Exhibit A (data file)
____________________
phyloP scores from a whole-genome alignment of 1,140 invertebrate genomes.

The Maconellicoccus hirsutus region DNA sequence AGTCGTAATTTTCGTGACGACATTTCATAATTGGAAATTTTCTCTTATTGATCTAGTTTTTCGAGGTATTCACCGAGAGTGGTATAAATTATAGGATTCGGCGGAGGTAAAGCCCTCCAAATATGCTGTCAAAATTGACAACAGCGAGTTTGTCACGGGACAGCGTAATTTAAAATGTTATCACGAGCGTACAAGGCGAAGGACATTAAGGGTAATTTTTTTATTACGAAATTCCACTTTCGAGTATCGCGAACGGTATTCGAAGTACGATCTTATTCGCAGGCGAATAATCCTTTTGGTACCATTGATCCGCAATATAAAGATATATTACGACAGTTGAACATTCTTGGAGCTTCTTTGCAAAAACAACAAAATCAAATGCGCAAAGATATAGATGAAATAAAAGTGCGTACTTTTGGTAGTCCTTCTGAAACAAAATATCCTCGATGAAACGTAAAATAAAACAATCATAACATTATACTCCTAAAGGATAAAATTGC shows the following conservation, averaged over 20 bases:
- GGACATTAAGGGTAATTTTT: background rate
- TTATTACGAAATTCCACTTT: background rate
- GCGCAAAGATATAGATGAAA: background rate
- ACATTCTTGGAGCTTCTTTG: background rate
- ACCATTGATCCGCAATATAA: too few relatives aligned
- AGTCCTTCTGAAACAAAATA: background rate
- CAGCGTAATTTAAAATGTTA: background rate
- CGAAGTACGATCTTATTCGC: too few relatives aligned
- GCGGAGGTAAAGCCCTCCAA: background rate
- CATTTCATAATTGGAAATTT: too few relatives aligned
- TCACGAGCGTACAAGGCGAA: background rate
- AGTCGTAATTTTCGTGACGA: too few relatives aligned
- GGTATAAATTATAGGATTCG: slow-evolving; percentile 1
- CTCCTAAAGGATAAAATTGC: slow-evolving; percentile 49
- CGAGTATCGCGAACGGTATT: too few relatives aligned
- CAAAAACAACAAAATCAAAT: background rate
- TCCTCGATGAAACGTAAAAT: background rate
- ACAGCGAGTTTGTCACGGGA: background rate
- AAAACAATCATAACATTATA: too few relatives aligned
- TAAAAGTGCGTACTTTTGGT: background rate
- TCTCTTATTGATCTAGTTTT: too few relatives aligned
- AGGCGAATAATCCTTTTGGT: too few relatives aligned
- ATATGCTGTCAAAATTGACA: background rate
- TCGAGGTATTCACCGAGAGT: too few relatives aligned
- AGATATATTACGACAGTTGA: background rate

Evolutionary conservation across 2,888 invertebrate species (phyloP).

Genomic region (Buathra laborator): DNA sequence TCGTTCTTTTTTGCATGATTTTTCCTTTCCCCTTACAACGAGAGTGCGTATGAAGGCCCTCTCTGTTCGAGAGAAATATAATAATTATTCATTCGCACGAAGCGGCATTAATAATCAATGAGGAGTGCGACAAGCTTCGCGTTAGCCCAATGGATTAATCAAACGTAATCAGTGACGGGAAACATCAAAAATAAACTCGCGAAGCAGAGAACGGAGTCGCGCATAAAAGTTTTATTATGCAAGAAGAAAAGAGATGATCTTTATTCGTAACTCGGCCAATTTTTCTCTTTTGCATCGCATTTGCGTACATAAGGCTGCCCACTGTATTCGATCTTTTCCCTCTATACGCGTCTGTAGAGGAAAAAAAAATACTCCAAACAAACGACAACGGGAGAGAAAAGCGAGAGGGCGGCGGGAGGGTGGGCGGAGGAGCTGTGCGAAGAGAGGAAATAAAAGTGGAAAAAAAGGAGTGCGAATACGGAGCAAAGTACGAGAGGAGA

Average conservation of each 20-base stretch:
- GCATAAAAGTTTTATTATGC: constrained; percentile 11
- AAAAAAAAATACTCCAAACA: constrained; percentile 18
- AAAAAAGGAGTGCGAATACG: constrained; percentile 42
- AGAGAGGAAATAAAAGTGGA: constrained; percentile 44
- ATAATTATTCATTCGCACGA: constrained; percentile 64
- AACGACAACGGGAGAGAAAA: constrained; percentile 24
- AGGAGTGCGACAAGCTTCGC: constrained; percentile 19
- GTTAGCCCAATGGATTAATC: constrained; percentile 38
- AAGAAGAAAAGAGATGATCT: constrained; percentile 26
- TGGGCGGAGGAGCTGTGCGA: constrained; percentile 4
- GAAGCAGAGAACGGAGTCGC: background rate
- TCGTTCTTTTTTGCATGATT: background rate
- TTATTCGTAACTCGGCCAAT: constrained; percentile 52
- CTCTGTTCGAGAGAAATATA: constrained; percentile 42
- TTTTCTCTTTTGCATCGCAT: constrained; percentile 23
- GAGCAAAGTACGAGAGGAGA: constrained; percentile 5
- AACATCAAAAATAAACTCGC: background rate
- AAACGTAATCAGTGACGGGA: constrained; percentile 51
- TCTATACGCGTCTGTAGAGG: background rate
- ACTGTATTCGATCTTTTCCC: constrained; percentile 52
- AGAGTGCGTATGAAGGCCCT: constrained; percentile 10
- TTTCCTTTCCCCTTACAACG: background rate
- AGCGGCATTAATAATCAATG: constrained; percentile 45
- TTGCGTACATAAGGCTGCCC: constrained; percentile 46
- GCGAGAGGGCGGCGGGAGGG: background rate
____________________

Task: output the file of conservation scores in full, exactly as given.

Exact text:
phyloP scores from a whole-genome alignment of 1,140 invertebrate genomes.

The Maconellicoccus hirsutus region DNA sequence AGTCGTAATTTTCGTGACGACATTTCATAATTGGAAATTTTCTCTTATTGATCTAGTTTTTCGAGGTATTCACCGAGAGTGGTATAAATTATAGGATTCGGCGGAGGTAAAGCCCTCCAAATATGCTGTCAAAATTGACAACAGCGAGTTTGTCACGGGACAGCGTAATTTAAAATGTTATCACGAGCGTACAAGGCGAAGGACATTAAGGGTAATTTTTTTATTACGAAATTCCACTTTCGAGTATCGCGAACGGTATTCGAAGTACGATCTTATTCGCAGGCGAATAATCCTTTTGGTACCATTGATCCGCAATATAAAGATATATTACGACAGTTGAACATTCTTGGAGCTTCTTTGCAAAAACAACAAAATCAAATGCGCAAAGATATAGATGAAATAAAAGTGCGTACTTTTGGTAGTCCTTCTGAAACAAAATATCCTCGATGAAACGTAAAATAAAACAATCATAACATTATACTCCTAAAGGATAAAATTGC shows the following conservation, averaged over 20 bases:
- GGACATTAAGGGTAATTTTT: background rate
- TTATTACGAAATTCCACTTT: background rate
- GCGCAAAGATATAGATGAAA: background rate
- ACATTCTTGGAGCTTCTTTG: background rate
- ACCATTGATCCGCAATATAA: too few relatives aligned
- AGTCCTTCTGAAACAAAATA: background rate
- CAGCGTAATTTAAAATGTTA: background rate
- CGAAGTACGATCTTATTCGC: too few relatives aligned
- GCGGAGGTAAAGCCCTCCAA: background rate
- CATTTCATAATTGGAAATTT: too few relatives aligned
- TCACGAGCGTACAAGGCGAA: background rate
- AGTCGTAATTTTCGTGACGA: too few relatives aligned
- GGTATAAATTATAGGATTCG: slow-evolving; percentile 1
- CTCCTAAAGGATAAAATTGC: slow-evolving; percentile 49
- CGAGTATCGCGAACGGTATT: too few relatives aligned
- CAAAAACAACAAAATCAAAT: background rate
- TCCTCGATGAAACGTAAAAT: background rate
- ACAGCGAGTTTGTCACGGGA: background rate
- AAAACAATCATAACATTATA: too few relatives aligned
- TAAAAGTGCGTACTTTTGGT: background rate
- TCTCTTATTGATCTAGTTTT: too few relatives aligned
- AGGCGAATAATCCTTTTGGT: too few relatives aligned
- ATATGCTGTCAAAATTGACA: background rate
- TCGAGGTATTCACCGAGAGT: too few relatives aligned
- AGATATATTACGACAGTTGA: background rate

Evolutionary conservation across 2,888 invertebrate species (phyloP).

Genomic region (Buathra laborator): DNA sequence TCGTTCTTTTTTGCATGATTTTTCCTTTCCCCTTACAACGAGAGTGCGTATGAAGGCCCTCTCTGTTCGAGAGAAATATAATAATTATTCATTCGCACGAAGCGGCATTAATAATCAATGAGGAGTGCGACAAGCTTCGCGTTAGCCCAATGGATTAATCAAACGTAATCAGTGACGGGAAACATCAAAAATAAACTCGCGAAGCAGAGAACGGAGTCGCGCATAAAAGTTTTATTATGCAAGAAGAAAAGAGATGATCTTTATTCGTAACTCGGCCAATTTTTCTCTTTTGCATCGCATTTGCGTACATAAGGCTGCCCACTGTATTCGATCTTTTCCCTCTATACGCGTCTGTAGAGGAAAAAAAAATACTCCAAACAAACGACAACGGGAGAGAAAAGCGAGAGGGCGGCGGGAGGGTGGGCGGAGGAGCTGTGCGAAGAGAGGAAATAAAAGTGGAAAAAAAGGAGTGCGAATACGGAGCAAAGTACGAGAGGAGA

Average conservation of each 20-base stretch:
- GCATAAAAGTTTTATTATGC: constrained; percentile 11
- AAAAAAAAATACTCCAAACA: constrained; percentile 18
- AAAAAAGGAGTGCGAATACG: constrained; percentile 42
- AGAGAGGAAATAAAAGTGGA: constrained; percentile 44
- ATAATTATTCATTCGCACGA: constrained; percentile 64
- AACGACAACGGGAGAGAAAA: constrained; percentile 24
- AGGAGTGCGACAAGCTTCGC: constrained; percentile 19
- GTTAGCCCAATGGATTAATC: constrained; percentile 38
- AAGAAGAAAAGAGATGATCT: constrained; percentile 26
- TGGGCGGAGGAGCTGTGCGA: constrained; percentile 4
- GAAGCAGAGAACGGAGTCGC: background rate
- TCGTTCTTTTTTGCATGATT: background rate
- TTATTCGTAACTCGGCCAAT: constrained; percentile 52
- CTCTGTTCGAGAGAAATATA: constrained; percentile 42
- TTTTCTCTTTTGCATCGCAT: constrained; percentile 23
- GAGCAAAGTACGAGAGGAGA: constrained; percentile 5
- AACATCAAAAATAAACTCGC: background rate
- AAACGTAATCAGTGACGGGA: constrained; percentile 51
- TCTATACGCGTCTGTAGAGG: background rate
- ACTGTATTCGATCTTTTCCC: constrained; percentile 52
- AGAGTGCGTATGAAGGCCCT: constrained; percentile 10
- TTTCCTTTCCCCTTACAACG: background rate
- AGCGGCATTAATAATCAATG: constrained; percentile 45
- TTGCGTACATAAGGCTGCCC: constrained; percentile 46
- GCGAGAGGGCGGCGGGAGGG: background rate